As you probably know, Barack Obama and Hillary Clinton sat down for a joint interview with 60 Minutes. (Something tells me they weren’t anticipating any difficult questions.) A few words caught my eye, when I was reading about the interview. Let me give you a bit of the transcript:
Hillary: “. . . despite our hard-fought primary, we had such agreement on what needed to be done for our country.”
Obama: “Made for tough debates, by the way, ’cause we . . .”
Hillary: “It did. We could never figure out what we were different on.”
This is what I said my own bad self, during the Dem primaries in ’08: There wasn’t a dime’s worth of difference between those two candidates. Didn’t nobody listen to me.
In addition to talking to 60 Minutes, Obama talked to The New Republic. (Real risk-taker, he is.) Drudge had a headline: “A New Republic . . .” Made me think of an old Bill Buckley response: The New Republic was hitting him, and he said (something like), “While you’re busy devising the new republic, someone has to look after the old republic.”
Believe it or not, I think Bill said this in response to Charles Krauthammer (who was a major New Republic figure). Not long after, ’twas nothin’ but love between WFB and Dr. K.
I guess I’ll never have a chance to question President Obama, but I have a million questions for him, including this: “Do you regard the economy as a pie? So that if one person has a larger slice, another person necessarily has a smaller one?” I know he does, because (a) he acts like it, and (b) he told someone I know that he does. I’d just like to hear him discuss the matter in public.
A lot of people regard the economy as a pie — probably more than half of the people. Economic illiteracy is the Democratic party’s best friend.
I thought of something, when reading about the House GOP’s recent gambit: That gambit is called “No budget, no pay.” If one of the two chambers fails to pass a budget (that’d be the Democratic Senate, of course), the members of that chamber don’t get paid. That’s what the Republicans want to establish, anyway.
You see what they’re reduced to, in the House — the chamber they control: gambits, gimmicks, guerrilla-ish tactics — stunts. I like it. You do what you can. (As Newt and the boys knew, way back in pre-’94 days.)
Conservatives took note of an article published in Salon, in which a writer said she knew that life begins at conception, but favored abortion anyway, because a mother has the right to decide whether the child lives or . . . you know: the alternative.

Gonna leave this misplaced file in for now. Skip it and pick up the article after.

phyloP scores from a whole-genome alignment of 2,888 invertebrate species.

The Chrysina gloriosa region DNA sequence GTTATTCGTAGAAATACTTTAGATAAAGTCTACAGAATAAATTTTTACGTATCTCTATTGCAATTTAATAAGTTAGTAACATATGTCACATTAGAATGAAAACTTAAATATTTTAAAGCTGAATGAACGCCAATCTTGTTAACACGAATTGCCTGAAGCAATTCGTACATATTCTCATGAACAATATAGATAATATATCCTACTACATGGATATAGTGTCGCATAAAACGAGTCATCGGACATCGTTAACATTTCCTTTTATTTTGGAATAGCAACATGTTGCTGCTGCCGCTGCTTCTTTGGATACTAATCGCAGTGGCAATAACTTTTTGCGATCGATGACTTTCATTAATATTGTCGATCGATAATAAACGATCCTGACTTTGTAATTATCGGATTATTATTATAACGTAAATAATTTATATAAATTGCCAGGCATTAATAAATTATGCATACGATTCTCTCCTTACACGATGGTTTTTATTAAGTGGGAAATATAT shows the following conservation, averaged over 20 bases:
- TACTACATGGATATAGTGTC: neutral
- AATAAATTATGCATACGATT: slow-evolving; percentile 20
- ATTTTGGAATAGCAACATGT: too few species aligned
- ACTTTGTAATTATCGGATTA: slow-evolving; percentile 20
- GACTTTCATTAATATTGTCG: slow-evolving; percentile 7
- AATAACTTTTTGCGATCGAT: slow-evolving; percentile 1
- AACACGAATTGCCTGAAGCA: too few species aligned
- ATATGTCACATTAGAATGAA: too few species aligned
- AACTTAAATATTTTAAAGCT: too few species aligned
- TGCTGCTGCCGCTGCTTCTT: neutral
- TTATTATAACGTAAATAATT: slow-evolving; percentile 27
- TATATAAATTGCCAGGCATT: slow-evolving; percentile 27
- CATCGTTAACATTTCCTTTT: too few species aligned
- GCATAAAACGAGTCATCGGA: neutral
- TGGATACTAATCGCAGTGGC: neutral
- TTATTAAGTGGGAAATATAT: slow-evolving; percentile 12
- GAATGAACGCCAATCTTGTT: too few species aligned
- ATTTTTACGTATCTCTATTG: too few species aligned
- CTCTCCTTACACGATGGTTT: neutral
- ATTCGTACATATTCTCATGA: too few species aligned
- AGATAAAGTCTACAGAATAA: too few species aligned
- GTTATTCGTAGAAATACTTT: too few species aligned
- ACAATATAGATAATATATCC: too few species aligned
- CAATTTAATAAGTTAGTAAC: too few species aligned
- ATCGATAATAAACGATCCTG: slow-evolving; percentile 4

I thought of something that Wesley Clark said, when he was trying to get the Democratic nomination: “Life begins with the mother’s decision.” Essentially, that is the belief of the Democratic party, it seems to me. Sometimes they don’t say so so clearly.
Put this in the category of Plus ça change: When I was in high school, a kid in our dorm had a bumper sticker telling about the number of gun deaths in Japan. Very low. His point was, gun control.
Yesterday, I saw this item, in the Associated Press’s “10 Things to Know for Today”: “6. HOW MANY PEOPLE ARE KILLED BY GUNS IN JAPAN? Just seven were shot dead in 2011 in a nation of 130 million, compared to more than 11,000 gun-related killings a year in the U.S.”
The pro-gun side always says, “Switzerland!” The citizens of that country are very heavily armed, and the gun deaths are very few. The anti-gun side says, “Japan!” This has been happening for decades.
Obviously, culture matters a great deal. And I wonder whether the AP would ever tell you about Switzerland. They’re keen for you to know about Japan.
See if you think this’ll be a fair trial:
Russia is preparing to put lawyer Sergei Magnitsky on trial, even though he is dead . . .
Magnitsky, a lawyer for the Hermitage Capital fund, died in jail in 2009 after accusing Russian officials of colluding in stealing $230 million from the state. He was arrested on suspicion of tax evasion by the same Interior Ministry officials he accused.
(Full article here.) Something tells me, maybe not a fair trial. We might even have cause to use the S word, “show.”